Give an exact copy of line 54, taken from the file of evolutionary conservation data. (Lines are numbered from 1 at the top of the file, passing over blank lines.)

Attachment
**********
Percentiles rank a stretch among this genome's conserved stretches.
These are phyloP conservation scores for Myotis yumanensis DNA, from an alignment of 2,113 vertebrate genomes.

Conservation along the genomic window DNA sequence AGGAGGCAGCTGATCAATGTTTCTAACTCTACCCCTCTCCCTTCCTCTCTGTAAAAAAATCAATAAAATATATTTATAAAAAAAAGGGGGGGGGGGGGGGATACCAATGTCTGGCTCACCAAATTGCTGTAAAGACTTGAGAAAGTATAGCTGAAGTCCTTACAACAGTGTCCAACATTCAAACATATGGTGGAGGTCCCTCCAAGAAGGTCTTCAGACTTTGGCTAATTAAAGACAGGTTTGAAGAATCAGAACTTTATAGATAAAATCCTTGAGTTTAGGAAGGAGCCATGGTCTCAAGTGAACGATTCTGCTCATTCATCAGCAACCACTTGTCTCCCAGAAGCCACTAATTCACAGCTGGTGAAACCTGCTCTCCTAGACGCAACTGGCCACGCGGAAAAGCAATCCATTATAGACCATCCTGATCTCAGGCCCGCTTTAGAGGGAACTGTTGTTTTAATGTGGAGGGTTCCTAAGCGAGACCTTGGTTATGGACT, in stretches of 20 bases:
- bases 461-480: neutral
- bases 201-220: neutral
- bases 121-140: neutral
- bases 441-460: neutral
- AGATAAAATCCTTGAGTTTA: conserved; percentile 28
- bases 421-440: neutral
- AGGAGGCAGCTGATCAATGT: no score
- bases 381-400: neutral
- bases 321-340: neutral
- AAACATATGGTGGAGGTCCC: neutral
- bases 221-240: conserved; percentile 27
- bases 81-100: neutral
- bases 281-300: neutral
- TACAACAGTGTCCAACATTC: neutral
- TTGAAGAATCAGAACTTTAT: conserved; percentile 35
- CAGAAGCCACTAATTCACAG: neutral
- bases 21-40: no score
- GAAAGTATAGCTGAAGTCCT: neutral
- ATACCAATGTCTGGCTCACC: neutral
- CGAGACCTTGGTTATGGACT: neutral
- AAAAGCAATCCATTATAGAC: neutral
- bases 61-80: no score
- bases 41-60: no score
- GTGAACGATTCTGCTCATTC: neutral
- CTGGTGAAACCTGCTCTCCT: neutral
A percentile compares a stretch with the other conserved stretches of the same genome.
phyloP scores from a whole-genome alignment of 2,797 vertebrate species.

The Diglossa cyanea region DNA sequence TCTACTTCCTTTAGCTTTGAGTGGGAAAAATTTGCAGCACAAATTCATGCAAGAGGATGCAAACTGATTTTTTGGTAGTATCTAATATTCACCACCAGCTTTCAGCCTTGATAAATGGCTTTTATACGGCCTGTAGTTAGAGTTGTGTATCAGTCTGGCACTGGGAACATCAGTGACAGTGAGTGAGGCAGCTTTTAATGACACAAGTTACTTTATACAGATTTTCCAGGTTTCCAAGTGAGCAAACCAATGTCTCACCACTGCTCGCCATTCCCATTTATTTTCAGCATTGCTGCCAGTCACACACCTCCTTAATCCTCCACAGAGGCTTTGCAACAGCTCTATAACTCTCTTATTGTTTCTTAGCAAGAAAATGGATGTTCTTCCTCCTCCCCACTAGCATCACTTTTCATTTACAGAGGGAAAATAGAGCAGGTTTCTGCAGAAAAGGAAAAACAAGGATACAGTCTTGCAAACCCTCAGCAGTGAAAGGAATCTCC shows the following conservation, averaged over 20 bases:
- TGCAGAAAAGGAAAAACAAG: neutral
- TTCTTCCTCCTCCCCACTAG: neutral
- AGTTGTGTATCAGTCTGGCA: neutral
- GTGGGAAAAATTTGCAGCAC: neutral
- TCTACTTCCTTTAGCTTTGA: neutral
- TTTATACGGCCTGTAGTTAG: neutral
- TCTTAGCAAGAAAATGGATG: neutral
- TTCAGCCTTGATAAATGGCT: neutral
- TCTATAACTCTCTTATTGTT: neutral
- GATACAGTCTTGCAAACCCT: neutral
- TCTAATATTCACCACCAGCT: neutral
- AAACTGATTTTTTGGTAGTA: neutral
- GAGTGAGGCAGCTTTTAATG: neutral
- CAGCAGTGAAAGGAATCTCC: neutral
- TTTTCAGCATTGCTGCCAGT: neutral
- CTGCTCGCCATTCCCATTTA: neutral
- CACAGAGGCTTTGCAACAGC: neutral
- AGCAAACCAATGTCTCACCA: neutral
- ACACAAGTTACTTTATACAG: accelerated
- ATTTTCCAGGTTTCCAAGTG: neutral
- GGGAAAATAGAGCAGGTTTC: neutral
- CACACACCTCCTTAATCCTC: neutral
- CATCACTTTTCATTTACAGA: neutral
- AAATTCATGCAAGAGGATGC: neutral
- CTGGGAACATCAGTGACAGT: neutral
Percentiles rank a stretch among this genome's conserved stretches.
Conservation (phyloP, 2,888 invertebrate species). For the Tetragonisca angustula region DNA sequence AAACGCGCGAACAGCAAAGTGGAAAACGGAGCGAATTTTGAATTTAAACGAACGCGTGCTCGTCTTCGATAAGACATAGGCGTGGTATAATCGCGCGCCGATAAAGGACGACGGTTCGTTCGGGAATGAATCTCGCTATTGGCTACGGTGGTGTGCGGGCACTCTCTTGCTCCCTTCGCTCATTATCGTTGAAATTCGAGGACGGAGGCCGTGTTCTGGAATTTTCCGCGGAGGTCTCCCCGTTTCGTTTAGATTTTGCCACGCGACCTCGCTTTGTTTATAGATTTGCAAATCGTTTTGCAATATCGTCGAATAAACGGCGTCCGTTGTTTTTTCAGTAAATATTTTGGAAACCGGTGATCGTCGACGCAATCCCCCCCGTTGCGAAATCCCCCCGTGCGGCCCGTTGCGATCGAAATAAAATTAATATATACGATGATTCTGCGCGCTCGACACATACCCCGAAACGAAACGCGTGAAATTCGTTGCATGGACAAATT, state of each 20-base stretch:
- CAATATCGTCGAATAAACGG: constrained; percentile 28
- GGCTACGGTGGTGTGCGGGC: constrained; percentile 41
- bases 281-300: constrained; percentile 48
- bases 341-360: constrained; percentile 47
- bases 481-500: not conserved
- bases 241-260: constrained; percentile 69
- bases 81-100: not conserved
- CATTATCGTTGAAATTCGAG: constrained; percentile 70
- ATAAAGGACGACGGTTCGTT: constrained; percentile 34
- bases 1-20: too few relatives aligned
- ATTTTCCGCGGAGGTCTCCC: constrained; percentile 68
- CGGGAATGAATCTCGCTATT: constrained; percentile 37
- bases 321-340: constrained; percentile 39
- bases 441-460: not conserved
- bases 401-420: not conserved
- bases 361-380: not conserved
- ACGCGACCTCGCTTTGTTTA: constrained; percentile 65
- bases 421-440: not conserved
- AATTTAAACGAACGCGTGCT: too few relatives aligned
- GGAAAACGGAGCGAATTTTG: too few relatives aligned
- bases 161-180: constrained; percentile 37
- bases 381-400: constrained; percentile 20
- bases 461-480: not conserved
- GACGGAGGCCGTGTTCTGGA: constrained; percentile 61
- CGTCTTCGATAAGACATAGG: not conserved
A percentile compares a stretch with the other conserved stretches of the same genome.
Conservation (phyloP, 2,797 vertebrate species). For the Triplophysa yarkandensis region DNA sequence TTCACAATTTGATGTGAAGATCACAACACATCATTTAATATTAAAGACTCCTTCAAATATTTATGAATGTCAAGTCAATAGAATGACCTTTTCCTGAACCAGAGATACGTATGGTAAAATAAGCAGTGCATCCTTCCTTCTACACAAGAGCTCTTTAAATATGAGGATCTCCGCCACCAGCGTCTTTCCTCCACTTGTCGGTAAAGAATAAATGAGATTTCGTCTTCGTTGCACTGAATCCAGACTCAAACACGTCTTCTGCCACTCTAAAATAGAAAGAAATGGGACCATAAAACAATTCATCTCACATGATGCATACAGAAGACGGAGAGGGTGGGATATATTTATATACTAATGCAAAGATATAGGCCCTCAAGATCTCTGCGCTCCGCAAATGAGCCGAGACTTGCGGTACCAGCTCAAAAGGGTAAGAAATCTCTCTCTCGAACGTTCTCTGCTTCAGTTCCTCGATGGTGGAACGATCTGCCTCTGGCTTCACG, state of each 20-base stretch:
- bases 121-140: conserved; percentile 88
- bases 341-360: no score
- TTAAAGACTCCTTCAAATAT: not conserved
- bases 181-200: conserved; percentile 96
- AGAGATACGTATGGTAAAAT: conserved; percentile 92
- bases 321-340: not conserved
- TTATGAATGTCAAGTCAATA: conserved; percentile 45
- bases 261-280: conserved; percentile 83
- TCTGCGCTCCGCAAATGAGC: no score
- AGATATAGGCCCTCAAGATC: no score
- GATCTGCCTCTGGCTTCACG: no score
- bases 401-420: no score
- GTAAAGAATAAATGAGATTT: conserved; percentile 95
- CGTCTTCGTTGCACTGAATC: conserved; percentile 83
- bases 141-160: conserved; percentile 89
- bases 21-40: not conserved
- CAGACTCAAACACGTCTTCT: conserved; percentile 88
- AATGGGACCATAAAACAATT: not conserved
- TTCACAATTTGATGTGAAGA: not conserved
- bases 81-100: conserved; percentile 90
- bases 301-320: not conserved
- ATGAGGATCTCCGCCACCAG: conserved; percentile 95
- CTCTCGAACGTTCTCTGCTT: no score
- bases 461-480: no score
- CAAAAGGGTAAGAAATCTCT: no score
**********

- CATCACTTTTCATTTACAGA: neutral